- A) Exclusively online journals, e., those which were established in electronic format. For example, the several journals published under the umbrella of PLOS, the Public Library of Science (www.plos.org/publications/journals/).
- B) Journals that are transitioning from printed form to electronic. So, it has been reported that the many journals and magazines published by the American Chemical Society will not be printed, but available only through the web (com/blogs/wiredcampus/chemistry-journals-go-digital-only/7264).
- C) Printed journals (usually available in the library or in professor’s personal stacks) which also have online articles (e., their entire issues are available in both formats). Examples are: the prestigious journals Science, Nature, Cell and the Proceedings of the National Academy of Sciences of the U.S.A. (better known as PNAS).
In recent years, online-only journals have established a different way to cite. Since there are no paper pages, it suffices to have a number (i.e., an initial page) to indicate where the article starts. In addition, some journals offer downloadable citation files so writers are able to cite articles in a more standardized manner.
Zoppoli P, Morganella S, Ceccarelli M (2010) TimeDelay-ARACNE: Reverse engineering of gene networks from time-course data by an information theoretic approach. BMC Bioinformatics 11:154.
Liang X-J, Xia Z, Zhang L-W, Wu F-X (2012) Inference of gene regulatory subnetworks from time course gene expression data. BMC Bioinformatics 13(Suppl 9):S3.
Another way to cite online articles, includes the Digital Object Identifier (DOI), which assigns a unique alphanumeric code to electronic papers. The DOI offers an excellent alternative to everchanging URLs. For example check the citation for an article from the Public Library of Science: Neglected Tropical Diseases:
Teixeira DE, Benchimol M, Crepaldi PH, de Souza W (2012) Interactive multimedia to teach the life cycle of Trypanosoma cruzi, the causative agent of Chagas disease. PLoSNegl Trop Dis 6(8): e1749. doi:10.1371/journal.pntd.0001749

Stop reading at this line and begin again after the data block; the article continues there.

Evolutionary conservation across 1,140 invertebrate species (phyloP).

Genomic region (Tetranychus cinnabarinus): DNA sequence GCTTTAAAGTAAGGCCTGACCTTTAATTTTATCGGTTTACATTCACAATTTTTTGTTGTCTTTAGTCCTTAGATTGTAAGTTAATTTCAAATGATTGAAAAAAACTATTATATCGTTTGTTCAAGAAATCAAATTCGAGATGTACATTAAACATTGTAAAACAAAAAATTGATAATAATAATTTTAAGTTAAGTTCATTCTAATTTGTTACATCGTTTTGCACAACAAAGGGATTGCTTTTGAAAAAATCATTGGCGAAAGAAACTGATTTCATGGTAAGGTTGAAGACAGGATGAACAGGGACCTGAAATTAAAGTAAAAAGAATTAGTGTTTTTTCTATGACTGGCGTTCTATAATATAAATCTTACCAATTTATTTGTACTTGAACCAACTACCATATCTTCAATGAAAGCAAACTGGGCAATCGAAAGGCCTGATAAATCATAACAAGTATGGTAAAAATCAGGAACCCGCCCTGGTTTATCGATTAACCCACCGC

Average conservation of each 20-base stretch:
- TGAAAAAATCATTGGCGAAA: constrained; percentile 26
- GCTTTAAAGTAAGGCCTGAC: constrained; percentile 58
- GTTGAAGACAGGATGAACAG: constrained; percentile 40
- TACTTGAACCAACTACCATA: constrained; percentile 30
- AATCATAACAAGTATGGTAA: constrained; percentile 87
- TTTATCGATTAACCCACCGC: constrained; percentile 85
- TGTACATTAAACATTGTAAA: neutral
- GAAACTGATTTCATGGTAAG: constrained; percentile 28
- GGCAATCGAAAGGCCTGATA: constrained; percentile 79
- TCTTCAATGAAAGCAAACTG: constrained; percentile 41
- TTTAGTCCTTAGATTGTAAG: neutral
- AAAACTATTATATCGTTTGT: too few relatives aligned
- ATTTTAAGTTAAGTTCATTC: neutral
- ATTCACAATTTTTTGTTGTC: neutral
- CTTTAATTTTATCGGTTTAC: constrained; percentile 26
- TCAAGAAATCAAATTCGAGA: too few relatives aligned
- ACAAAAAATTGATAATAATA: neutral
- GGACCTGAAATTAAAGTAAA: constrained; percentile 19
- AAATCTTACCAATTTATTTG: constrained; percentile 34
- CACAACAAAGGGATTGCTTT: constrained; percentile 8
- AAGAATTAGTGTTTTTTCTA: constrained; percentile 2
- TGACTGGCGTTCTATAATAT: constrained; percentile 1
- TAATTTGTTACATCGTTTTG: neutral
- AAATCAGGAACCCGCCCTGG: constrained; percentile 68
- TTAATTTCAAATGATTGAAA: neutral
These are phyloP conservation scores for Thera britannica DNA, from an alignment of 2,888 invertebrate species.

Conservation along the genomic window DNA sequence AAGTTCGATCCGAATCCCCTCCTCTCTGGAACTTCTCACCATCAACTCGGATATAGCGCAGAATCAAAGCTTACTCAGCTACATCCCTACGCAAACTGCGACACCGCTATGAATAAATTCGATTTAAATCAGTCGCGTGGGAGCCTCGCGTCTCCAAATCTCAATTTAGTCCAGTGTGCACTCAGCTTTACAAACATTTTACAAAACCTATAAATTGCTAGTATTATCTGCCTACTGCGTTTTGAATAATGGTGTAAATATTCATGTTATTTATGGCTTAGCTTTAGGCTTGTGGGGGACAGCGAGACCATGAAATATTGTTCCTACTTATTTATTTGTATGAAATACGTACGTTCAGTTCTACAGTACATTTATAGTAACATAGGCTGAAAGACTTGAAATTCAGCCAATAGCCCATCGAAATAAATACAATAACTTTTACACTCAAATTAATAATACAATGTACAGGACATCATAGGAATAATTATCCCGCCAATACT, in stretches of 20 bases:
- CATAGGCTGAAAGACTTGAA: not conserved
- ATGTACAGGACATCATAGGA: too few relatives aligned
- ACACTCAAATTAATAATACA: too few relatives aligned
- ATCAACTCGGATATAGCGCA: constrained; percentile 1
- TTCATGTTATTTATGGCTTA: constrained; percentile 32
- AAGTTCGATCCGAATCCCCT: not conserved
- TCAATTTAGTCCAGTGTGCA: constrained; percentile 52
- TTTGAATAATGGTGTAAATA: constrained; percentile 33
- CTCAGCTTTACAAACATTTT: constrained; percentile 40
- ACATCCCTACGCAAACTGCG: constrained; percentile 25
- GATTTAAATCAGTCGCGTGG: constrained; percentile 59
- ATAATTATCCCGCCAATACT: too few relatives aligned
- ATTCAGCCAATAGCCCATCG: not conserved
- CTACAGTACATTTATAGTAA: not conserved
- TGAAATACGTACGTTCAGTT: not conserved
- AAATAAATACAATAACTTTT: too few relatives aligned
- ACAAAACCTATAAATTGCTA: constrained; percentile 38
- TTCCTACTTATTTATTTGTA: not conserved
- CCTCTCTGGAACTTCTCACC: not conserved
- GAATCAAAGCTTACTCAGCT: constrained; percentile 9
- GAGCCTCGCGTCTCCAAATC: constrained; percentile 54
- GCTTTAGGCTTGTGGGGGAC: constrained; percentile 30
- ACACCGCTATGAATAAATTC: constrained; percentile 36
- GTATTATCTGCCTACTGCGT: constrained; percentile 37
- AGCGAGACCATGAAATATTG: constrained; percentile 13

Of course, DOIs can be used to cite papers that are published in print and online:
Brownlie, D. (2007). Toward effective poster presentations: An annotated bibliography. Eur J Marketing 41:1245-1283. doi:10.1108/03090560710821161
Internet article (not Internet journal article)
Given the wide variety of web pages, one may follow a very simple style (e.g. that of the American Psychological Association, which is: Contributors’ names (last edited date). Title of resource. Retrieved (date of retrieval) from web address for resource).
Angeli, E., Wagner, J., Lawrick, E., Moore, K., Anderson, M., Soderland, L., &Brizee, A. (2010, May 5). General format. Retrieved from owl.english.purdue.edu/owl/resource/560/01/
Julian Schroeder, Torrey Mesa Research Institute Chair in Plant Science, University of California-San Diego. Research. Retrieved January 27, 2018 from the World Wide Web: biology.ucsd.edu/research/faculty/jischroeder
Wolf A, Beegle D (1995) Recommended soil tests for macronutrients: Phosphorus, potassium, calcium and magnesium. In: Recommended soil testing Procedures for the Northeastern United States, 2nd Edition, Chapter 5, Delaware Cooperative Extension, Publications from the Soil Testing Laboratory. Northeastern Regional Publication N° 493.
Retrieved August 24, 2009 from the World Wide Web:
A final brief note about using Internet citations: Many of the web pages you will find today will not be indefinitely available. Web page turnover is very fast! You should not cite more than 2-out-of-10 web pages per bibliography and that you save the corresponding HTML files for future reference (or print them as PDFs). The way to do this varies according to your computer; in the Mac environment you can print to PDF from any application.
You may check websites such as The Write Source of the Modern Language Association for examples of how to cite Internet references: www.thewritesource.com/mla/ or the Purdue Online Writing Lab (owl.english.purdue.edu/owl/resource/560/01/) cited above.
Another popular source for good citation style is the Chicago-Style Citation Quick Guide (www.chicagomanualofstyle.org/tools_citationguide.html). Follow the author-date system guidelines.
And please remember: No Wikipedia. No Ask! No dubious or other non-curated sources. You may try Google Scholar (scholar.google.com/schhp?hl=en&tab=ws, if you must use a popular engine) and the (truly) intelligently designed WolframAlpha (www.wolframalpha.com).
>Shakespeare W (1603) Hamlet, Act 2, Scene 2. Public Domain (The Complete Works of William Shakespeare at MIT).
✒ Adapted from: Cervantes-Cervantes M (2018) 120:202 Foundations of Biology: Cell and Molecular Biology Laboratory—Student Manual (Secure access via Blackboard). Department of Biological Sciences; Rutgers, The State University of New Jersey, Campus at Newark.